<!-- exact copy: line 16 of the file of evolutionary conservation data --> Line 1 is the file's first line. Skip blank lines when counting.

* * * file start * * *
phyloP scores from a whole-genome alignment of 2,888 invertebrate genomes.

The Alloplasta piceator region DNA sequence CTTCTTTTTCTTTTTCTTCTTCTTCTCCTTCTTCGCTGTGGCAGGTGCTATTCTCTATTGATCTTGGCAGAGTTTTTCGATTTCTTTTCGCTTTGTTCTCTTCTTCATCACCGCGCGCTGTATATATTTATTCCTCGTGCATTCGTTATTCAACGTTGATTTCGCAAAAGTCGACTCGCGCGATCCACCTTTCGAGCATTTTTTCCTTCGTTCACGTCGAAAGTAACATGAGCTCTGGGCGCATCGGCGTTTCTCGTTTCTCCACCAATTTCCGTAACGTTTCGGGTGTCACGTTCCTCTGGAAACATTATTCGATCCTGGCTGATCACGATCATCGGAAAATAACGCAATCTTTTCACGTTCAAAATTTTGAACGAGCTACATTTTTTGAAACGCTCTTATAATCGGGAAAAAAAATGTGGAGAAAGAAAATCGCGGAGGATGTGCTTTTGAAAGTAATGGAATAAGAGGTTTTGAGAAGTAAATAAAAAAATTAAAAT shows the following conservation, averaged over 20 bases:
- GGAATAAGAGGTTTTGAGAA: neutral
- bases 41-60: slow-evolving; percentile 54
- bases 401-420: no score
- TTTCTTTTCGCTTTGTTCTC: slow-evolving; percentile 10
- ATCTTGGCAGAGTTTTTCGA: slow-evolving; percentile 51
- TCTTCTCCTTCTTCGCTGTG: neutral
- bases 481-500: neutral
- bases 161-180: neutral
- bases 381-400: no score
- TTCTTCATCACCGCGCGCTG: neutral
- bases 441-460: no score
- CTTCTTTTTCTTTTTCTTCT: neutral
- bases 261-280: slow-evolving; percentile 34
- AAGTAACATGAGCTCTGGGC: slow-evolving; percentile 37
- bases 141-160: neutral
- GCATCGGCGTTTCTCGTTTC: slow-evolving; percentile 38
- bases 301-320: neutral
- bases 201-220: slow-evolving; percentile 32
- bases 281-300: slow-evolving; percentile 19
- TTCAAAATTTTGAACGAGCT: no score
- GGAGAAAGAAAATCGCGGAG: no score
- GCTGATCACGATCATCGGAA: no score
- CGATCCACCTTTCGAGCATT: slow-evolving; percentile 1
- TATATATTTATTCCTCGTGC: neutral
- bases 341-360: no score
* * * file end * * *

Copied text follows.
- AAGTAACATGAGCTCTGGGC: slow-evolving; percentile 37